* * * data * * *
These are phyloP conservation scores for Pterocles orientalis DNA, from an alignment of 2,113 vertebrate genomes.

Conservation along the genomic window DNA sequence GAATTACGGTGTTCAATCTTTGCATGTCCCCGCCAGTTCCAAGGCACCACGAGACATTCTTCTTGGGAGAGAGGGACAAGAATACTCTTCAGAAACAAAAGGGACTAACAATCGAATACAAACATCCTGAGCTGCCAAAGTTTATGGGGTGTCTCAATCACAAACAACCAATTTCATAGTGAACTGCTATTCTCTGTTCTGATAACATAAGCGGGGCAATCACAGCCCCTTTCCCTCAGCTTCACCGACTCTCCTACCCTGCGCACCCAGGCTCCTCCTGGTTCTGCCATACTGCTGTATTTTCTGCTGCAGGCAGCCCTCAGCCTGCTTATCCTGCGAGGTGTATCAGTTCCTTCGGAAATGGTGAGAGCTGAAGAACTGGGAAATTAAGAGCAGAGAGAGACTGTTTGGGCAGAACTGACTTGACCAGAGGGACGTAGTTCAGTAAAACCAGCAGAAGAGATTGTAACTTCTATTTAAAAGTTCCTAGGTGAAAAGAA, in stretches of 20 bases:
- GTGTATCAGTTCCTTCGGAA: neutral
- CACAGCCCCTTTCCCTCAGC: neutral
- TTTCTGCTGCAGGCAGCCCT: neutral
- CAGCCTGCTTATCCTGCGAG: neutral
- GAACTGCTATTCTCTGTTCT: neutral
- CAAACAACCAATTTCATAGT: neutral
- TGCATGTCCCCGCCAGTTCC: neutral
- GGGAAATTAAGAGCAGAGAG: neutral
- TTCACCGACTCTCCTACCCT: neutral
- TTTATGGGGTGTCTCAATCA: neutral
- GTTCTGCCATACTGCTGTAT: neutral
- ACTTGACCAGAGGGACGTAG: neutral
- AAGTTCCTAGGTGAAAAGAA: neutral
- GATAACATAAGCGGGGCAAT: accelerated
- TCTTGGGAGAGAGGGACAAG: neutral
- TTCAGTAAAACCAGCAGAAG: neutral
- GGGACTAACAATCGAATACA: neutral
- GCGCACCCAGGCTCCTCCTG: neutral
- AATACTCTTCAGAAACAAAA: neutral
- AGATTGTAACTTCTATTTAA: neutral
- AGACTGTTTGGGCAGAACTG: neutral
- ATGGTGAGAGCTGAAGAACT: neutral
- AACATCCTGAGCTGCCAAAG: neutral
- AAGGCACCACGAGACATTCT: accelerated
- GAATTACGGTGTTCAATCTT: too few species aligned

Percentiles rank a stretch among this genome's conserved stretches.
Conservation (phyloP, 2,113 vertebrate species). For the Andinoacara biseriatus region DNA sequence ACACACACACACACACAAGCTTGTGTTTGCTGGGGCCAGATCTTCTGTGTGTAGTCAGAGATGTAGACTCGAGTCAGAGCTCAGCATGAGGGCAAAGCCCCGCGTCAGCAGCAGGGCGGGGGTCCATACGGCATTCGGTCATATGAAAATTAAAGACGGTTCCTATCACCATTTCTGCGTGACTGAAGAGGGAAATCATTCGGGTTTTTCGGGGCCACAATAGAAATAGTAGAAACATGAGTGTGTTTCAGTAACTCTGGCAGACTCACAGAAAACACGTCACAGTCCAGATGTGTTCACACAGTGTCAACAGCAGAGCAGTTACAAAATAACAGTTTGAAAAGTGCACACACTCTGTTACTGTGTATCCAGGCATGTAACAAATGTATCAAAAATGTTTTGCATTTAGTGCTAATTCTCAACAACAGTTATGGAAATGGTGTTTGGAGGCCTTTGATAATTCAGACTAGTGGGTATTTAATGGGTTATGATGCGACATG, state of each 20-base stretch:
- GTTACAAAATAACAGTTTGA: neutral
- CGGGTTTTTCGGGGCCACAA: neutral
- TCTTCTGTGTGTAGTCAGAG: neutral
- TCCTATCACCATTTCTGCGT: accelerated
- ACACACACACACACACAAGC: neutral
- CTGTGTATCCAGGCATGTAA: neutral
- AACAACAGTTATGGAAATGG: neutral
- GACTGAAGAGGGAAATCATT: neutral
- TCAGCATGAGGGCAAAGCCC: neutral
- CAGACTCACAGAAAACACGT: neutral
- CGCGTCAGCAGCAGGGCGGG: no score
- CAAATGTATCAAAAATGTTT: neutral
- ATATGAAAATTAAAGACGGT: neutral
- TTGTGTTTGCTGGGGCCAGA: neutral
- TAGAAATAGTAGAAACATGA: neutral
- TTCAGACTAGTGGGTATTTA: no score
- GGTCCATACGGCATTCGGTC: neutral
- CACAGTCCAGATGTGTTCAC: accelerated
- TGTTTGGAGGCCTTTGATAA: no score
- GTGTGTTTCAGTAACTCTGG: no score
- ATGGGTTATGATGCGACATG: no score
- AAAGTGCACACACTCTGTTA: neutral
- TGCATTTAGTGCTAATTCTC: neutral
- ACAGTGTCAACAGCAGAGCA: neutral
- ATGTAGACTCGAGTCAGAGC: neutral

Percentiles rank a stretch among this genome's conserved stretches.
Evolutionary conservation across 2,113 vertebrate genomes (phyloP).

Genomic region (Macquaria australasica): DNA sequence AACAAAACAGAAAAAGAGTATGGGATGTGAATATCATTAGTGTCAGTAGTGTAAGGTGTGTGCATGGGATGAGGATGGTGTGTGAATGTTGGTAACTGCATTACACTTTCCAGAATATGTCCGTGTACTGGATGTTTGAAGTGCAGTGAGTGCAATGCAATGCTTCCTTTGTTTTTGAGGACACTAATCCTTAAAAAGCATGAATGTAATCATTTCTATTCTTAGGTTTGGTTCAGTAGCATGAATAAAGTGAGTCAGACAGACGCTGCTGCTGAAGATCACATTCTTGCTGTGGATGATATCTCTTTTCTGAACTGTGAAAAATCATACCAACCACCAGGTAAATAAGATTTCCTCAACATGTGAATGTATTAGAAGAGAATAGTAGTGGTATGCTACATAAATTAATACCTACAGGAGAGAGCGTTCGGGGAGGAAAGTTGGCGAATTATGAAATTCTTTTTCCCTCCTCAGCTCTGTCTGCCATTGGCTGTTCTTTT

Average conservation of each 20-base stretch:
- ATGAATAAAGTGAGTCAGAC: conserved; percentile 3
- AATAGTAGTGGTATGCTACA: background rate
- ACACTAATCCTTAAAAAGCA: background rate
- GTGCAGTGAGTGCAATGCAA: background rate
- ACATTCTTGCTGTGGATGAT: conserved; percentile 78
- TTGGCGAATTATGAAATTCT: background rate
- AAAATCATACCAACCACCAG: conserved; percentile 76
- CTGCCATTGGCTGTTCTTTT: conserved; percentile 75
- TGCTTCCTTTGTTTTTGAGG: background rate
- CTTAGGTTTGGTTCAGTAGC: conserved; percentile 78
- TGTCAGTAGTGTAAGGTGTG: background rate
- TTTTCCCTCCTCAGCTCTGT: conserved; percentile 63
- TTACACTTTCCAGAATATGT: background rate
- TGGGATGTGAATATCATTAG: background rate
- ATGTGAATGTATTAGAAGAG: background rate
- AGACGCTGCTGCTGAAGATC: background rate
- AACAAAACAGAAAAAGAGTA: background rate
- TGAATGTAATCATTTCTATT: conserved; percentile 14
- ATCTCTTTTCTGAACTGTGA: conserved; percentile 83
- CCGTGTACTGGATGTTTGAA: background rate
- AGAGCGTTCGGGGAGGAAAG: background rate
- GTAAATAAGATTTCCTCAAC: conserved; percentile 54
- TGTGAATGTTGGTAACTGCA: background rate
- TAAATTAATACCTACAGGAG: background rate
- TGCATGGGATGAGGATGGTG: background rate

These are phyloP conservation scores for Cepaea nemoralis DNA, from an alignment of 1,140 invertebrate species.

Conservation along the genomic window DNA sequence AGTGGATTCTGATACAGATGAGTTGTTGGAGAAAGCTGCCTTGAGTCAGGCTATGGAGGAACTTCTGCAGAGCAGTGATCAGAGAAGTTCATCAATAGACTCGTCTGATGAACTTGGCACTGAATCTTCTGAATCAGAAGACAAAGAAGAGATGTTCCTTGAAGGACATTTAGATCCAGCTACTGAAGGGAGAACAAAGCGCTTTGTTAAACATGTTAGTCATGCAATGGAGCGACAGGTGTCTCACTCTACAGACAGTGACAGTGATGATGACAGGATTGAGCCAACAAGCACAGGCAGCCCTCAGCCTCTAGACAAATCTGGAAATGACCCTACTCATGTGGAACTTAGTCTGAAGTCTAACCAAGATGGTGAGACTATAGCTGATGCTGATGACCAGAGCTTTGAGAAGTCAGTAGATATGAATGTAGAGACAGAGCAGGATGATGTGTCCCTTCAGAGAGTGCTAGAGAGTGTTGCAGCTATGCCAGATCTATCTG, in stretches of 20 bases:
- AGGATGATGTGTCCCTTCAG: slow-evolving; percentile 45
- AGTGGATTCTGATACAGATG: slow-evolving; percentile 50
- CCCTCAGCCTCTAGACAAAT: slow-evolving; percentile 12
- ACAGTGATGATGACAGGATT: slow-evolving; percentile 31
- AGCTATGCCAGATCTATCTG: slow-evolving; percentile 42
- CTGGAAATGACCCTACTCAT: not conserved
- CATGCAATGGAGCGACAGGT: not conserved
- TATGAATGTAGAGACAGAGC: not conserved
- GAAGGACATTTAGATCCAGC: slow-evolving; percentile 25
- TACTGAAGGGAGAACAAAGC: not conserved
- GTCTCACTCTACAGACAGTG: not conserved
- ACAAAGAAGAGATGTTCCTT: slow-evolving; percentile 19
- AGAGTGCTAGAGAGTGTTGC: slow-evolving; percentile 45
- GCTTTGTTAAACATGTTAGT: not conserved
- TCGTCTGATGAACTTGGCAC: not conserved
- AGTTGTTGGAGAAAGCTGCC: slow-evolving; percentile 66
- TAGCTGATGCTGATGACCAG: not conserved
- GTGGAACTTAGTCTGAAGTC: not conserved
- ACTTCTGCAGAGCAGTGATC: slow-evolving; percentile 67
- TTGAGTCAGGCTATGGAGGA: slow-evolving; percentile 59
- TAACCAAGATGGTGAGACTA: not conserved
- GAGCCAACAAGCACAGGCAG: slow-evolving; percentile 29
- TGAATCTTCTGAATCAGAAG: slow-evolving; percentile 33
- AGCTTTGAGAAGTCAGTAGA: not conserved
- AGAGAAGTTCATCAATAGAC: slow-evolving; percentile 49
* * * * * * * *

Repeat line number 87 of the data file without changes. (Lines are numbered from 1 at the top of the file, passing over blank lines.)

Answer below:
- AGTGGATTCTGATACAGATG: slow-evolving; percentile 50